Pennsylvania School Board Member Says He Doesn’t Work for Parents

student with glasses and white tee sitting at his desk


A school board member in Pennsylvania wrote a scathing opinion piece in a local newspaper telling parents in his school district that he does not work for them.

Richard Robinson is a school board member for the York Suburban School District, and he took to the pages of the York Dispatch to express his displeasure with outspoken parents.

“This provision gives residents of a school district the chance to vent their spleens about exorbitant taxes or demand subjects be taught properly the way they were during the most frigid period of the Cold War. In the past, more often than not, nobody showed up,” Robinson said in the column. “Not these days. As social media outlets, national news broadcasts and our local newspapers tell us, school boards are now the new battleground in the fight for America’s future.”

But Robinson does not think they should be. He’s a taxpayer too, he says in an attempt to justify ignoring the people who elected him.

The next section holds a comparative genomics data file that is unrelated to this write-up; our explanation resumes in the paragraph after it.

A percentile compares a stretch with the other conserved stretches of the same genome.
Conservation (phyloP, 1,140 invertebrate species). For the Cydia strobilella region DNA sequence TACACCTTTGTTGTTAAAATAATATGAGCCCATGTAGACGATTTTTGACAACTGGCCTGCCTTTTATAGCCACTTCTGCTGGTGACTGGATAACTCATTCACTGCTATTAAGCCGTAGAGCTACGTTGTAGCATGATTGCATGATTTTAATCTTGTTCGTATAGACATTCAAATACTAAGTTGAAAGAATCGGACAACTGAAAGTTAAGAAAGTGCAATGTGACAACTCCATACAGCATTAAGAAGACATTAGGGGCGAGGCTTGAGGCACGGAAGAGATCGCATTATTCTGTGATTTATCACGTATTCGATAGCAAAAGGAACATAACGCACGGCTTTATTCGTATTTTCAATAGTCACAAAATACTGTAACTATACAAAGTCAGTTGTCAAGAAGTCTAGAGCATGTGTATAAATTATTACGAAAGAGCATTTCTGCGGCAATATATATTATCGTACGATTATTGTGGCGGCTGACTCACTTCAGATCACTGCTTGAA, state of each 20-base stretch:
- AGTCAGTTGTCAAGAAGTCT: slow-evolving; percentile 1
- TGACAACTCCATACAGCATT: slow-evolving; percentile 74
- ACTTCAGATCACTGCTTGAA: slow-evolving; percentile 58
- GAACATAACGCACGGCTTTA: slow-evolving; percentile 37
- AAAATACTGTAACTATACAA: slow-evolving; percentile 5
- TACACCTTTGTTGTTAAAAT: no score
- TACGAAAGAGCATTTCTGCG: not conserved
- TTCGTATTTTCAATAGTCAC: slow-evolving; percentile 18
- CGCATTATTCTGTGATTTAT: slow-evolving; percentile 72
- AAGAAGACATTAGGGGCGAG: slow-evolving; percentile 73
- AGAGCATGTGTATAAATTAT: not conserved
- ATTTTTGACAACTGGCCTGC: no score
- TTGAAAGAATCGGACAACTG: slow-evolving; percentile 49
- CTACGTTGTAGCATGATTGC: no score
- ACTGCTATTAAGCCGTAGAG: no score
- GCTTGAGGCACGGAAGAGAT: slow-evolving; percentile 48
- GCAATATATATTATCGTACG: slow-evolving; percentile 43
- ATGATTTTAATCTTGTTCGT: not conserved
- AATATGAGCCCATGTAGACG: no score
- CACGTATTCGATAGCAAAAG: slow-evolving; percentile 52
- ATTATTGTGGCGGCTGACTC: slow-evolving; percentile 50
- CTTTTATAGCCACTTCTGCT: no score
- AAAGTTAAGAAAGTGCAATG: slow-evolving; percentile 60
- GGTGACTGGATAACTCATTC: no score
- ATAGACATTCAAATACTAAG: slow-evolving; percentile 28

“With all due respect to the men and women who snarl, ‘I’m a taxpayer! You work for me!’ No, I don’t work for you. I was elected by people who voted to represent you,” he says. “It is not the same thing. You may also be surprised to learn every member of a school board is a taxpayer, too. I come from a long line of taxpaying men and women.”

He claimed that parents are biased in their opinions, and suggested that the school board is not.

“Some members of my community appear to interpret this part of board meetings as the occasion to tell board members why they have the collective intelligence of a village idiot and how the school district ought to be addressing real problems,” he said. “When the board does not fall in line with each and every demand, we are accused of ignoring the thoughtful, unbiased, sincere and righteous ultimatums of our community.”

He also said that in some cases, parents don’t know what is best for their children, inviting them to sue the school district or remove their children if they disagree.

“‘Don’t parents always know what is best for their child?’ No, we don’t,” he said. “Nevertheless, if you are offended because I don’t believe parents are infallible, you can always sue or take your child out of school. Your choice.”

Asked for comment about whether an elected official should expect pushback from his constituency, Robinson did not respond.

The York Suburban School District did not return a comment request.

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Pete D’Abrosca is a contributor at The Pennsylvania Daily Star and The Star News Network. Follow Pete on Twitter. Email tips to [email protected].
Photo “in the classroom” by The York Suburban School District.


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